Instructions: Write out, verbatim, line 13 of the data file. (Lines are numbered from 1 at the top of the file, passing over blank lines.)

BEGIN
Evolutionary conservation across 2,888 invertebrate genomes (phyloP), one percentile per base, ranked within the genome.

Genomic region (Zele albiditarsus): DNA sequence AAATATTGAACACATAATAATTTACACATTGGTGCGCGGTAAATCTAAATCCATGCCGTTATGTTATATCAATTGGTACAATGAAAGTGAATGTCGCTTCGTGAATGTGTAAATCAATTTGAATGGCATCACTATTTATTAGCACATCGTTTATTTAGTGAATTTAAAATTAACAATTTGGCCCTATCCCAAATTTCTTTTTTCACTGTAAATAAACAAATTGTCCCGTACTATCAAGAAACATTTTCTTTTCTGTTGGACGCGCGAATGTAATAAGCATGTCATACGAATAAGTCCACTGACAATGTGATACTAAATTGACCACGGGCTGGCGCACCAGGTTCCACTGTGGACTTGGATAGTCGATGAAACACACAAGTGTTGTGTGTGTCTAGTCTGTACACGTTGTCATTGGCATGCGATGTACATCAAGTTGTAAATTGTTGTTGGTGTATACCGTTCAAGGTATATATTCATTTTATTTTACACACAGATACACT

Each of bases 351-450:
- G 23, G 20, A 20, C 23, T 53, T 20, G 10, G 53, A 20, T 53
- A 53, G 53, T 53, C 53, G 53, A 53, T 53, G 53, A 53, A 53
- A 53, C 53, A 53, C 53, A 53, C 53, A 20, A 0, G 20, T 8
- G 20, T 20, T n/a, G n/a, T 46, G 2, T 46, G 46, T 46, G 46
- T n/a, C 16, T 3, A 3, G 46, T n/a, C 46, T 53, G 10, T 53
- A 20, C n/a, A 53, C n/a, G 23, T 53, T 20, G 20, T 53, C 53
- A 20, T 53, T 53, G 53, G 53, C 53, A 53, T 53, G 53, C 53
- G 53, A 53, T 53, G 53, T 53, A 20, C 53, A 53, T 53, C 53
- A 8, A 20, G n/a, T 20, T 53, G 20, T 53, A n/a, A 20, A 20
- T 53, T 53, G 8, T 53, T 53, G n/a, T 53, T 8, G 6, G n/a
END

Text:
- T 53, T 53, G 8, T 53, T 53, G n/a, T 53, T 8, G 6, G n/a